When the storm clouds gather, and news headlines proclaim tough trading conditions ahead, company directors and managers across the country look at ways of shoring up their businesses during the rainy season.
The challenges for business therefore - of all shapes and sizes – are many. But key amongst these will be how to navigate through difficult and constantly changing economic conditions, and how to keep your business flexible, to be ready to jump at opportunity when the climate improves.
There is no easy answer, and for each business, there is a different solution. A wholesale review of the fixed overheads, and an examination of where and how these can be altered is, however, where most will start. And as part of this process, a real estate review will be crucial.
Selecting the right premises - on the right terms - is absolutely fundamental to the ability of a business to survive and prosper in the current conditions. It is also one of the areas of business management that will have the greatest impact on maintaining optimum flexibility.
Put simply, companies have to have an exit route. The ability to change the size and shape of the workplace is critical in assisting the development of a company, as is the ability to move out altogether when the time is right – not just when the lease expires or the long-term contract dictates. Historically, occupiers have been forced into major long-term leasing commitments on fixed amounts of space, with onerous break clauses and penalties and the constraints on their business have been clear. It is a bizarre thought that, like goldfish in a bowl, many companies just grow to the size or shape that their property allows them to – and no more.
Happily, there have been significant advancements in the property industry over the past 15-20 years, with the evolution of managed business centres covering a whole spectrum from fully serviced offices to managed workspace.
In contrast to the traditional real estate commitment of a long lease on a set amount of floorspace, managed business centres offer total flexibility. Leases may be negotiated for a period of just three months, with all occupational costs and office amenities included in the figure.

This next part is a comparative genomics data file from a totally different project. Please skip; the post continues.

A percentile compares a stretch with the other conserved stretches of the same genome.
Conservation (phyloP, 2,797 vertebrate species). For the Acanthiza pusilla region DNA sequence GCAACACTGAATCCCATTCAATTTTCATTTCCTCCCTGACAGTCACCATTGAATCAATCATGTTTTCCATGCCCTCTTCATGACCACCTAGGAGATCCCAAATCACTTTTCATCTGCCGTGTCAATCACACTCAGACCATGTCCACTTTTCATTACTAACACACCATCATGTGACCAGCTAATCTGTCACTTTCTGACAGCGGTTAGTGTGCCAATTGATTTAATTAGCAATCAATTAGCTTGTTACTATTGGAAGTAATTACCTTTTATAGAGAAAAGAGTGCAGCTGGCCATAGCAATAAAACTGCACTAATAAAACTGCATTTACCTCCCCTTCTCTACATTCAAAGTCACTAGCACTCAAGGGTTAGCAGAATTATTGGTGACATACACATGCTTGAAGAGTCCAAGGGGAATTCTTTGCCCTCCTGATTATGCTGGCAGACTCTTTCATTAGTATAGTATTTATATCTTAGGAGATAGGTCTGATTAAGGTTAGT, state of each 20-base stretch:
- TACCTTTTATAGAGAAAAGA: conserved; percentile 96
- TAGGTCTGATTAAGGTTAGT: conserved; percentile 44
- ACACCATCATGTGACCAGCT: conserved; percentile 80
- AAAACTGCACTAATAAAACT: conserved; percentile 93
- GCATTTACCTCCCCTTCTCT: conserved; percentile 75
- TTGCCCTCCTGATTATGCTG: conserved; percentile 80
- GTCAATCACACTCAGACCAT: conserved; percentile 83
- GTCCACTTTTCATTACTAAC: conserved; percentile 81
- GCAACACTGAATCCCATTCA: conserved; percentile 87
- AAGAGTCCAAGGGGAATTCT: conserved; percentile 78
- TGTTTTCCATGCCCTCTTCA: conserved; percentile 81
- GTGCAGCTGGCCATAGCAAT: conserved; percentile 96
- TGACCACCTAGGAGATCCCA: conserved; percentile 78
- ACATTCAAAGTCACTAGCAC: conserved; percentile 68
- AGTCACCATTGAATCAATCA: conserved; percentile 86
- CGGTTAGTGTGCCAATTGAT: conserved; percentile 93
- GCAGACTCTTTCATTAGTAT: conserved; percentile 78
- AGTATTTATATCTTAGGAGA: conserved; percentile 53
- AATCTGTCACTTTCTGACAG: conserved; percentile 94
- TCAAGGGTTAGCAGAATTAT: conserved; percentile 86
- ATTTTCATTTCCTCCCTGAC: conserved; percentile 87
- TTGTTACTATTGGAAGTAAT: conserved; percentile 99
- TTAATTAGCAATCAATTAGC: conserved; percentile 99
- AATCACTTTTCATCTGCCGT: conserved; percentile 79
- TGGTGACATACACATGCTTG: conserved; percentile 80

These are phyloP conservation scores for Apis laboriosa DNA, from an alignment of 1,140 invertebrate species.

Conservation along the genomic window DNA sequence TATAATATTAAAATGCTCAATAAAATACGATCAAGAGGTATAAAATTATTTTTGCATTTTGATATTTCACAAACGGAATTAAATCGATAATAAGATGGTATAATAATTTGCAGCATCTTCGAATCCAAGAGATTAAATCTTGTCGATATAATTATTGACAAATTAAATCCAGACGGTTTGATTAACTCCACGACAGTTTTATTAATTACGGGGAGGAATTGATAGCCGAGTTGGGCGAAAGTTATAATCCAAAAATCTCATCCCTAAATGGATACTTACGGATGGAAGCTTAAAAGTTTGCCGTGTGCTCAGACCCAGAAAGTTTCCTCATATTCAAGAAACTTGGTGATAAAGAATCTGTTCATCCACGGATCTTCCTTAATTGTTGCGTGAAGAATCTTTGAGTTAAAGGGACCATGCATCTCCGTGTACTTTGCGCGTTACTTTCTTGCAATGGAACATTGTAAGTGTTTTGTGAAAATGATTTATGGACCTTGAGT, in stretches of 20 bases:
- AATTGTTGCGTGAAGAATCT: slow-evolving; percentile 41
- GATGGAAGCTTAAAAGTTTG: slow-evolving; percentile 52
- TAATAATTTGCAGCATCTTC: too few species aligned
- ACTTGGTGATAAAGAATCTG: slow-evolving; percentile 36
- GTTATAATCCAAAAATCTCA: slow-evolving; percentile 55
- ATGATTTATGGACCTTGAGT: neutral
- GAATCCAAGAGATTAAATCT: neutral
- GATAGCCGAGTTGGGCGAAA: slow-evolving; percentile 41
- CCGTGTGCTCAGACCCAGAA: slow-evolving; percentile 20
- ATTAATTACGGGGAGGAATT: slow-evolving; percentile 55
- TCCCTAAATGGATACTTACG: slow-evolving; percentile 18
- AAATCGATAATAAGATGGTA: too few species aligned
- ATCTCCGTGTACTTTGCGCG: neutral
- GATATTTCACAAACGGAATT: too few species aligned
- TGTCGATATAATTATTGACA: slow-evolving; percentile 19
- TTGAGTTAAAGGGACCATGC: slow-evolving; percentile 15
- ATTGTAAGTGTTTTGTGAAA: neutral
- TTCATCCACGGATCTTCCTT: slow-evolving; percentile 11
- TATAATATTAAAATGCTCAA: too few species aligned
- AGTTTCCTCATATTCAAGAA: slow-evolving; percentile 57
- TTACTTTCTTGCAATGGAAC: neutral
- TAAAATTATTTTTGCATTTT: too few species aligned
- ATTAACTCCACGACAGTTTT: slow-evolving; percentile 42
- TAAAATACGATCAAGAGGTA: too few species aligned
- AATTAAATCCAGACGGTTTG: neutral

This means that not only is total flexibility provided in the physical accommodation, and the occupier can move, expand or contract at a moments notice, but that total convenience is also provided. With transparent costs so there are no hidden charges for the occupier to have to factor in (such as rates or service charges) and support services available, the occupier is free to focus 100% on the development of the business, rather than the management of the property.
One sector of the UK business spectrum that has been quick to spot the advantages of the managed business centre environment are the small and medium enterprises (SMEs).
Interestingly, while some will be affected by the current economic uncertainties, the SME sector as a whole tends to be very resilient. History shows us that in the major recession of the early 1990s, it was the SMEs that weathered the downturn the best, with their positive, problem-solving attitudes, and their innovative approach to managing their business to maintain flexibility. It is no coincidence that their preference for managed office space has played a large part in this.
With this support, the managed business centre sector itself has undergone major growth in recent years, a trend which shows no sign of slowing down. There are currently around 650 bca (Business Centre Association) member locations across the UK, providing over 40 million sq ft of office space to 40,000 SME-sized companies, and the sector is forecast to experience an overall growth of 3% over the course of the next twelve months.
It only takes a minor change of economic fortune for larger companies and corporates to re-examine their property requirements, too, and re-consider the merits of entering into long-term commitments during, potentially, a falling market. Plus, in any downturn, the nature of business changes, and much of the commercial world becomes more risk-averse and more short-term in its approach. This will often lead to shorter-term contracts, requiring companies to resource accordingly, which in turn, will prompt the requirement for satellite offices as companies draft teams up to fulfil these "open and closed" projects. Once again, the managed business centre will provide a quick, cost-effective and flexible solution.
In summary, setting up and/or managing a business will always have its risks. Setting up and/or managing a business during uncertain economic times will have far greater risks – so the trick, in as much as there can be one, is to minimise the risk factors as far as possible. A long-term commitment on a property that ultimately could constrain the business, or is impossible to reduce should circumstances change, is, at the moment, an unacceptable risk. To put this in human resources terms, what company would commit to an employment contract – with a penalty for breaking it - for a minimum of five years?
It is no surprise that more and more companies are turning to managed business centres as a means of minimising risk and maintaining flexibility. What will be interesting to note, however, as the economy turns the corner and begins to grow again, is how quickly (and which) UK business are in the strongest position to respond to it.
By Tom Stokes, FRICS
Tom Stokes, FRICS, was managing director of Evans Easyspace Ltd, a managed workspace company originally set up by the Evans Property Group. He is also a past chairman of the Business Centre Association (bca).
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